Radar reveals unmarked graves

by Timothy Oleson
Monday, May 16, 2016

Kevin Williams (left) and Trevor Jennings conduct a ground-penetrating radar survey at a cemetery in western New York. Credit: courtesy of Kevin Williams.

The occasional excursion to Death Valley or mineralogical study of bloodstone notwithstanding, geoscientists don’t often delve into the macabre in the course of their work. But when the administrators of two cemeteries in western New York came calling in 2014, researchers from Buffalo State College ended up using their geophysical field skills to hunt for centuries-old graves.

Grass-covered and mostly free of tombstones or other markers, several plots at Oakwood Cemetery in Niagara Falls and Holy Mother of the Rosary Cemetery in Cheektowaga, just outside of Buffalo, appeared on the surface to be devoid of burials. The cemeteries were interested in whether the plots could be used for future interments, but first wanted to confirm that the ground below wasn’t already occupied — ideally without digging to check.

“With a lot of cemeteries, they could just go back into their records and see if there were burials there,” says Kevin Williams, a geologist at Buffalo State. But both Oakwood and Holy Mother of the Rosary “had lost their records in the early 1900s. So … they weren’t sure if [the grassy plots] were actually empty or not,” he says.

Ground-penetrating radar data, in map view, indicates dozens of likely burials at Holy Mother of the Rosary Cemetery in Cheektowaga, N.Y., in an area where only a handful of grave markers were visible on the surface. Credit: Kevin Williams.

In summer 2014, Williams and Trevor Jennings, an undergraduate at Buffalo State, spent four days at each cemetery collecting three-dimensional ground penetrating radar (GPR). The technique, which has been employed on occasion to detect unmarked gravesites, entailed carefully walking a wheeled radar unit along grids of transects. The radar signal reflects off interfaces between materials or layers of different density — say, between disturbed and compacted soil, or between soil and a casket — providing rough images of what’s below the surface.

The pair found numerous indications of potential burials. Just looking at two-dimensional depth profiles from their GPR data, they saw reflections similar to those you’d expect from boulders or other objects buried in the soil, Williams says. But adding in the third dimension, parallel to the ground surface, improved the view substantially. With this perspective, many of the reflections appeared cigar-shaped — about what you would expect from human burials. “You can also look at the orientations and spacing [of the reflections], and that improves your confidence in your interpretation,” Williams adds.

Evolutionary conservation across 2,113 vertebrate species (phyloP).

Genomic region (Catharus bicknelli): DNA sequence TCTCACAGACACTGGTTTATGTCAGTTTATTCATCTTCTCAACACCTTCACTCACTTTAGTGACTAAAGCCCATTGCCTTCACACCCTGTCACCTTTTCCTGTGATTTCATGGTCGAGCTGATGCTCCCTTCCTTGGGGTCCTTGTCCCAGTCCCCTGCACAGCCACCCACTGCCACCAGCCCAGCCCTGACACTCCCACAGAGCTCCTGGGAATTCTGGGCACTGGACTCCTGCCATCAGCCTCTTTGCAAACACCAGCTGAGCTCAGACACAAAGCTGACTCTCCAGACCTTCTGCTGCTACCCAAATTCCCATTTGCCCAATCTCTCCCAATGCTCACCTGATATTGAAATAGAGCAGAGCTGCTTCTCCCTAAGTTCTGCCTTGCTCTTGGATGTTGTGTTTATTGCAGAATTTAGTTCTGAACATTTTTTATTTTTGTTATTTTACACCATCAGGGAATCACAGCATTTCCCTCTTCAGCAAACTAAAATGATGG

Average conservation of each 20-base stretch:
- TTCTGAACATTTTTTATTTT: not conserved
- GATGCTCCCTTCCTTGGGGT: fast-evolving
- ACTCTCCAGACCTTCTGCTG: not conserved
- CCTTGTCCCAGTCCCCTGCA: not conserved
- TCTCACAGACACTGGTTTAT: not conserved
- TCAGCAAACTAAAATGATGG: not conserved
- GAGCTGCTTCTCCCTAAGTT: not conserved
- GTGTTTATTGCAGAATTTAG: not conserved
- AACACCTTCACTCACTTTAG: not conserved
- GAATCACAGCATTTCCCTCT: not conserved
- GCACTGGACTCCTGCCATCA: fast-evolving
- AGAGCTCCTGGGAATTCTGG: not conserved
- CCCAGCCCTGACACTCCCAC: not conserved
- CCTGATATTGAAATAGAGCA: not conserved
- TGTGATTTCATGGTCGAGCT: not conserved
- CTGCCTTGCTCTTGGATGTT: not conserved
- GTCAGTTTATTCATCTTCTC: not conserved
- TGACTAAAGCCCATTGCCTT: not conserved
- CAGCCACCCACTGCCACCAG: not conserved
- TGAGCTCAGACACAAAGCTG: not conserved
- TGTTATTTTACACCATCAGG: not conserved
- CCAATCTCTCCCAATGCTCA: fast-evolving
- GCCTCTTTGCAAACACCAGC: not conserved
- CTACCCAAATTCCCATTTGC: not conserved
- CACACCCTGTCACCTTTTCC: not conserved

In one 820-square-meter parcel at Holy Mother of the Rosary Cemetery, where just five grave markers were visible, Williams reported at the annual meeting of the Geological Society of America (GSA) last fall in Baltimore that he and Jennings were “confident” of 99 burial sites, labeling dozens of others as “likely” or “possible” burials as well. It’s not clear what became of the rest of the markers, but some were probably wooden crosses or plaques that deteriorated over the years, while others may have been buried, Williams noted in his talk at GSA.

The administrators at Holy Mother were “kind of shocked” when they saw the results, Williams says, “but shocked in a good way.” Now, the cemeteries can update their records to mark spaces that are or are not empty. Unfortunately, GPR doesn’t help uncover the identities of those buried in the unmarked sites, although Williams says differences in the sizes and spacing of reflections offer clues as to whether graves hold adults or children.

The cemetery visits have also offered student learning and outreach opportunities. While Williams and Jennings collected GPR data, his colleague at Buffalo State, anthropologist Lisa Anselmi, led students from the college’s archaeological field school through hands-on training in surveying and record-keeping methods. And when the team has been at the cemeteries, Williams says, people have also “come out to see what we’re doing, and we’re able to educate them about the equipment and the earth science side of things.”

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